"Unbundled" and "coaching" are red herrings here. What I think you really want to know, and it is a very good question, is whether an attorney's advice, rather than take-the-case full representation, is available to you. The answer to that question is "yes."
Many, many lawyers offer consultations for an hourly fee. But you should do some homework first in order to realize the maximum benefit of such service. First, you should look hard for a solo practitioner or relatively small law firm (usually the most flexible about kinds of services available) who specializes in the kind of law and case that yours involves. You may even want to consult court records and try to locate an attorney who has previous litigation experience against the company you are suing in a case featuring claims relatively similar to yours.
When you have found a few names that you feel may be right for you, call and ask whether you can schedule an appointment for advice only, for an hourly fee. Many attorneys and firms offer an initial consultation (usually no more than an hour) at no charge. And some will speak with you on the phone first, just to be sure that your issue is one that they are likely to able to assist with.
Be sure to craft in advance of your meeting a short straight-forward and brutally candid statement describing the facts, how you envision proving your allegations, and what it is you want from the lawsuit. Describe for the lawyer the kind of intermittent or periodic conferences that you would like to engage for. Expect that the lawyer may tell you frankly that the case is too complex for you to self-represent. In that event, the attorney may decline further participation and may refer you to some other resources.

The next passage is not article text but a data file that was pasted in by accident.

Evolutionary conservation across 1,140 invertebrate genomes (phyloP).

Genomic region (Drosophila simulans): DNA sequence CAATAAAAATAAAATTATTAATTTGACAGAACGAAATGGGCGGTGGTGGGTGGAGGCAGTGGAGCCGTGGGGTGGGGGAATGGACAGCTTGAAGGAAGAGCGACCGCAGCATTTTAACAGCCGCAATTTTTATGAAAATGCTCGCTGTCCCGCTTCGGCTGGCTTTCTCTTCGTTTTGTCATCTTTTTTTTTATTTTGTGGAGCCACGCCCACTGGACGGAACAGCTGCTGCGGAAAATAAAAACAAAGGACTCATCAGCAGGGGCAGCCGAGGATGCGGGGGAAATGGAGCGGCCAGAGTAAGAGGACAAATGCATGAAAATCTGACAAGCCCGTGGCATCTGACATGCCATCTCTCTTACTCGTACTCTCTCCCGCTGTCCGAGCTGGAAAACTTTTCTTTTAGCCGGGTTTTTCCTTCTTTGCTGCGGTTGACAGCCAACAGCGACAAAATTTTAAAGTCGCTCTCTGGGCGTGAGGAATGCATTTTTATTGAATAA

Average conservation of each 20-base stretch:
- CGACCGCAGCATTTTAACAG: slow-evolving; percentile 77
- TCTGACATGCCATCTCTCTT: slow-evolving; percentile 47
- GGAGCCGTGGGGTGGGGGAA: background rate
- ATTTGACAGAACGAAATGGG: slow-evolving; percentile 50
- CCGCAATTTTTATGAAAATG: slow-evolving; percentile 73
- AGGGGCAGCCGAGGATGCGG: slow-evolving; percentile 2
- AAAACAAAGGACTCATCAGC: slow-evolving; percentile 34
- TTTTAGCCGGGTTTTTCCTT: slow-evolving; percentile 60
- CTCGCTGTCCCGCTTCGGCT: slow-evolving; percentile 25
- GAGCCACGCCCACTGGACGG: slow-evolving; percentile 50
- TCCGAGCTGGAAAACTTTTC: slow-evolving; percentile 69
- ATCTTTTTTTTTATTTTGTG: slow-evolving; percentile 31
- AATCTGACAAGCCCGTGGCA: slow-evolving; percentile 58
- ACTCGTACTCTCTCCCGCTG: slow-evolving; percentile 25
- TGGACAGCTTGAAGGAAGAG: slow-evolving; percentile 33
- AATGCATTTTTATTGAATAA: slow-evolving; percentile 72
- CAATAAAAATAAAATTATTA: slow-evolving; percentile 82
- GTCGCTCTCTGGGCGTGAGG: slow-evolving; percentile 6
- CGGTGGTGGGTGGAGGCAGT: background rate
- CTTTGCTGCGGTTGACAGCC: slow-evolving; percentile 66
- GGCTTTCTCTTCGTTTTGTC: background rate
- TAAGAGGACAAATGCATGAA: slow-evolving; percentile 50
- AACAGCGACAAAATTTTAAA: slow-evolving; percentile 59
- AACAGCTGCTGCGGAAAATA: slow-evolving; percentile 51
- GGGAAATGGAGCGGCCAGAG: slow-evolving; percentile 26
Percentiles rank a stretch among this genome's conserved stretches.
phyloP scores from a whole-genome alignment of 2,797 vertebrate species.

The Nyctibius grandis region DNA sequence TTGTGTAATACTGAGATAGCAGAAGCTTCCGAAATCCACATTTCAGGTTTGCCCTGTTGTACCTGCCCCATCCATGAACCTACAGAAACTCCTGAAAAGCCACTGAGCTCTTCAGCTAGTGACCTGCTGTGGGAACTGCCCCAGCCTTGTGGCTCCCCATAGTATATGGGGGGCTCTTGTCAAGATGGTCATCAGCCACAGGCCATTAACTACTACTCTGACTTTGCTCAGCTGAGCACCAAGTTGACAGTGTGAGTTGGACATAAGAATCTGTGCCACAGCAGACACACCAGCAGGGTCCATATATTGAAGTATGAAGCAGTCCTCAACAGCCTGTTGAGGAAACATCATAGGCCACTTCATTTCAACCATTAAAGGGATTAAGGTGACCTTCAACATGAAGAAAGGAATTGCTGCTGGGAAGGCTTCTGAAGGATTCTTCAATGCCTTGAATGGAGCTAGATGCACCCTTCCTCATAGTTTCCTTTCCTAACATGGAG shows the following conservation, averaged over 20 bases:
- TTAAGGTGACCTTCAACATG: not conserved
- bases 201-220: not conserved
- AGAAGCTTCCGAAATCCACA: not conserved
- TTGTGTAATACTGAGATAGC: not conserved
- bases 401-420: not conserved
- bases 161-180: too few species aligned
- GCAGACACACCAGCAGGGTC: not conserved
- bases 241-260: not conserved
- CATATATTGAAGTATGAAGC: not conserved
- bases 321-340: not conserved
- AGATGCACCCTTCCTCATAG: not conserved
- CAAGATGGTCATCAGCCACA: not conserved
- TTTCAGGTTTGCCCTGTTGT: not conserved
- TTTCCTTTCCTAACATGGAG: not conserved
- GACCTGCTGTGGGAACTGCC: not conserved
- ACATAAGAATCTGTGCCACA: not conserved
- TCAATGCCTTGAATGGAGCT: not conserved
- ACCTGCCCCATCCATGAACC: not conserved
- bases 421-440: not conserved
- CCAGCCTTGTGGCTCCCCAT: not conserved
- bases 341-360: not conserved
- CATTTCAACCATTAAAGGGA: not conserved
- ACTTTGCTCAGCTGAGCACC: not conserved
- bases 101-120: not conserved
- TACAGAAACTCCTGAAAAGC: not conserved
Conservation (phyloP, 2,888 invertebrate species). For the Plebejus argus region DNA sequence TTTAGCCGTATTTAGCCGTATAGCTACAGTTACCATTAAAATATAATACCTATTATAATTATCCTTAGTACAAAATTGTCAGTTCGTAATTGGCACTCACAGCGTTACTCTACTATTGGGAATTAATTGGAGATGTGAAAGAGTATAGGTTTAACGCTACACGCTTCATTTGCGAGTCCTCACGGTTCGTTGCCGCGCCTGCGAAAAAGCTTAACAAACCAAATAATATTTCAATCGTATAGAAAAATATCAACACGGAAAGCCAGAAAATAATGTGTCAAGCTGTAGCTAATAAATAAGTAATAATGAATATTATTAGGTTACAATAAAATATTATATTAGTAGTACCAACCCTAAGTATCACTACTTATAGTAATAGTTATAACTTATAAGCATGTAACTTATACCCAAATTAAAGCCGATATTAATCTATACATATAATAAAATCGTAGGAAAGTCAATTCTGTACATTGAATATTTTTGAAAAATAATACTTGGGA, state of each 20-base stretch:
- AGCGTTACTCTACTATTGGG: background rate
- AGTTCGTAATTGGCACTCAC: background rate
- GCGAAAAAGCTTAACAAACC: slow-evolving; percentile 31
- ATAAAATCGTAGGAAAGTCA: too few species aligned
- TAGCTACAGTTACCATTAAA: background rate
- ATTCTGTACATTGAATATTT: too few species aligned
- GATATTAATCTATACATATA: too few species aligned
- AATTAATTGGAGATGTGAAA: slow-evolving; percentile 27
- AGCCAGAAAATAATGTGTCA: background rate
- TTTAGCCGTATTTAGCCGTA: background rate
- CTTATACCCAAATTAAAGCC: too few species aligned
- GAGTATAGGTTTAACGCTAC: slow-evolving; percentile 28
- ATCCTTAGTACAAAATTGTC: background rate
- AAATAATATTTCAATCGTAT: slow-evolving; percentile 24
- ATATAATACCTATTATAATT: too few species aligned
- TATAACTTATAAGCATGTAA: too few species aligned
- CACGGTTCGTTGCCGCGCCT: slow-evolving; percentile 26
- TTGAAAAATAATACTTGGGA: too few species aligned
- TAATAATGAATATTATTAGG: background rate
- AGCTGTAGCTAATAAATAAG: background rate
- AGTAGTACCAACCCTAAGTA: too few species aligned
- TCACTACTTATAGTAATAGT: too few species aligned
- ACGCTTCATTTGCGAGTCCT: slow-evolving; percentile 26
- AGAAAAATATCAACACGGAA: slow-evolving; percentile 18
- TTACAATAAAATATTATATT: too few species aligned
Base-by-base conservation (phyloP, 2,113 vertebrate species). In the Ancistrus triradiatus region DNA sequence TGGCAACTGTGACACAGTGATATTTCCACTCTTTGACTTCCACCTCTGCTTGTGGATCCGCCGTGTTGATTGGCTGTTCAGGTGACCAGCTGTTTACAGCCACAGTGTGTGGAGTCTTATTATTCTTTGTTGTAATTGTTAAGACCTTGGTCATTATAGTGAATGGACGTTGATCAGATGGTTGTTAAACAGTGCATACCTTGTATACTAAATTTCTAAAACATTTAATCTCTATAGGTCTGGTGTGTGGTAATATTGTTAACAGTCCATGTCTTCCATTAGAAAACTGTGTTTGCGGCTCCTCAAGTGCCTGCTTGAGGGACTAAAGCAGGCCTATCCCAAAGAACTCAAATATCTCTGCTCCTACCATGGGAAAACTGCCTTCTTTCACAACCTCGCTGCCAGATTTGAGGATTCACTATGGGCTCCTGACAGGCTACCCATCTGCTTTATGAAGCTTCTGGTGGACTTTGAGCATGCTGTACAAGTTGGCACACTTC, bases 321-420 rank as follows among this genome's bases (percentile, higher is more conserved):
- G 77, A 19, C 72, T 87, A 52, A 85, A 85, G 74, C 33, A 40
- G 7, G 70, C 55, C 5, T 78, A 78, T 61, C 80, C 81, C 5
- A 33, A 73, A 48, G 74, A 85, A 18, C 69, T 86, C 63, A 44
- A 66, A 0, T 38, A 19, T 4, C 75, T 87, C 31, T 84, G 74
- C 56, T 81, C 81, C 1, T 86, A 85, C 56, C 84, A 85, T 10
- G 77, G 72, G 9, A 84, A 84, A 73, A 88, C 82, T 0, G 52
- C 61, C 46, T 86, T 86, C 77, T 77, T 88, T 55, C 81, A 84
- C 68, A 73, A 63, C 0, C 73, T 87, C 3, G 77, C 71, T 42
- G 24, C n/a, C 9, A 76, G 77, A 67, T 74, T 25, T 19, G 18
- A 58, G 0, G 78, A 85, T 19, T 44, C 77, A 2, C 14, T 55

If the attorney does not feel that you are inevitably getting in over your head by going pro per, you may be able to set up a schedule, probably tied to case events and case progress, for advice conferences.
You should not expect "coaching" in any advisory conference. Few attorneys will take on the task of teaching lawyering skills and techniques in this situation because such skills cannot be learned or applied simply by benefit of discussions. But you will not have difficulty finding advice as to case sequence and procedure, case evaluation, and relevant law.
If you do enter into an attorney-client relationship for advice only, you should expect that the lawyer will ask you to sign a very specific "engagement letter," which sets out the strict limits of the legal services to be provided and plainly describes the services not engaged for.
A final point: don't expect that you will find an attorney who is willing to take on individual elements of the case, such as just settlement negotiations, or just trial at the end of discovery and motion practice. That model would be wholly untenable for both parties for many reasons.
It is likely that if your case has merit and a potentially worthwhile recovery, that you should think twice -- and then twice more -- about going pro per. If it's a good case, there is an attorney or many attorneys who will take it on contingency. If no one will, well, you have just had a free case evaluation there.
Good luck to you.